5 Simple Tests To Find Out If Your Child Is Good At Mathematics
Want to know whether your child has good mathematical skills? These tests will help you.
By Parama Gupta • 7 min read
Mathematics is a subject that is often dreaded by many students. In fact, it is even considered to be boring, especially at the preschool and primary school level. However, there are a few students in every class who enjoy the subject and look forward to studying it. These students never worry about maths exams and excel in every test.
Being good at maths is not a genetic inheritance but a cultivated skill. While some have a natural aptitude for maths, others master it through practice. If you want your child to excel in maths, then you will have to ensure that he develops a positive attitude toward the subject. Also, you need to first assess at what level his mathematical skills are. A few simple tests listed here will reveal where your child stands.1. The counting test
This test analyses a child’s ability to count forward and backward and tells you if she is capable of performing mental maths with ease. The result of this test will reveal if she has a natural aptitude for maths. Ask your child to count upto as many numbers as she can. When she stops at a number, ask her to count backward from there. Pick up a random number within her counting range and ask her to count forward from that number again. If your child performs this exercise with ease, then it is indicative of good mathematical skills.
2. Picture cards test
This test analyses your child’s ability to put sequences in order. Make six flash cards with the following images drawn on them: a child brushing his teeth, a child getting ready for school, a child in the classroom, a child coming back from school, a child playing with friends at the park and a child going to bed. You can also download online images and stick them on to cards. Place the cards in jumbled order in front of your child and ask him to put them in the sequence of events as they happen throughout the day. If he gets it right, then chances are that he will be good at mathematics. (You can choose any images for this activity; just ensure they are in a sequence.)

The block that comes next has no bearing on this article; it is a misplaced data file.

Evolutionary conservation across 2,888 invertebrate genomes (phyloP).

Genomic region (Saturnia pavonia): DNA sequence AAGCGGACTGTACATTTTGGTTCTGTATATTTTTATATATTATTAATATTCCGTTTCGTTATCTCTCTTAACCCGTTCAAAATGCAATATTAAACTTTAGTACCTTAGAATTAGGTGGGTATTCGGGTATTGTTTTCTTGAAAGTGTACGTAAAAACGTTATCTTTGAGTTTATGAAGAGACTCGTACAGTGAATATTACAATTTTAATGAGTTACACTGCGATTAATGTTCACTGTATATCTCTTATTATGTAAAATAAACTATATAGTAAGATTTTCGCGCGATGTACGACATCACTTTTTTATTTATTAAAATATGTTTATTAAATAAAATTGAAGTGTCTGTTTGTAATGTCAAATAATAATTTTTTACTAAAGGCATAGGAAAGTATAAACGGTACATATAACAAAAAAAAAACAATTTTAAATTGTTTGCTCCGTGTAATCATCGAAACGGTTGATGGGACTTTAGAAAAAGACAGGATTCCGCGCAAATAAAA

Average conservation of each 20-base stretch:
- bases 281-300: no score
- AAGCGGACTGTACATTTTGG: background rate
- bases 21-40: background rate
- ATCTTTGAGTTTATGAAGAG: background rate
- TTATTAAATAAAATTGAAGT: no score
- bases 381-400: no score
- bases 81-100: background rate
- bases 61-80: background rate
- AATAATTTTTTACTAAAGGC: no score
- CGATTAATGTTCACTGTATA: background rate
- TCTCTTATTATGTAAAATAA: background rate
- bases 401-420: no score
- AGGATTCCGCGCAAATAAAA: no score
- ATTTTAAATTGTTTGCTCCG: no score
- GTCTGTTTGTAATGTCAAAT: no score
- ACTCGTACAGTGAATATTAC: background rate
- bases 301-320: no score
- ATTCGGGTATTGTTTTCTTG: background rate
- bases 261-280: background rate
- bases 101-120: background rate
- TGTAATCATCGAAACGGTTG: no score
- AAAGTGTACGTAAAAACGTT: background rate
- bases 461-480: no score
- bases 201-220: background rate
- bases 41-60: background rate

3. Measurement test
Collect several items of different weights such as feather, stone, pen, eraser, box and coin. Create two labels - heavy and light - and stick them on two cartons. Ask your child to place the items as per their weight in the two labelled cartons. If your child accurately places the heavier items in the ‘heavy’ box and the lighter ones in the box labelled ‘light', then she has a good sense of measurement. You can try the same activity with different kinds of labels such as ‘long’ and ‘short', ‘thin’ and ‘thick' and ‘fast’ and ‘slow'. You can even create picture cards of the objects and use them instead of the actual objects.
4. Test for geometric abilities
From a cardboard, cut out several different-sized pieces of similar shapes like circles, squares, rectangles, triangles, squares and hexagons. Then, cut the pieces into two or more parts. For example, you can cut a circle into two halves or into a quarter and three-quarter, a square into half or unequal proportions. Mix up all the cut-outs and hand them to your child. Ask your child to put the pieces together correctly. If he completes this task successfully, and in a short time, then chances are that he may excel in geometry in the future.
5. The multiplication and division test
Buy some toffee or chocolate and hand them to your child. Then, ask her to distribute them equally among her family members. For example, if there are four members in the family, you can get 16 bars of chocolate, and then see if your child can distribute them equally. If she manages to get the numbers correct without any confusion or hesitation, then she is likely to be good at multiplication and division. Try this activity with different items and higher multiples of different numbers.
How to make maths interesting
If your child has mathematical abilities, here are a few tips to make the subject exciting for her:
- Make your child practise simple mathematical calculations every day. However, do not overburden her with too many mundane exercises.
- Turn the maths exercises into interesting games such as hopscotch, housie, Sudoku, etc.
- Engage in maths-based craft work such as origami, geometric collages, and so on.
- Integrate mathematical calculations in day-to-day activities such as checking bills at shopping counters.
- Play a variety of board games and turn them into maths games, involving your child in counting forward and backward.
- Create flash cards of simple mathematical equations and play with your child regularly.
Helping your child improve his mathematical skills may take some time. But by doing interesting maths-based activities with your child, you can help him fall in love with numbers and have a great time studying the subject.
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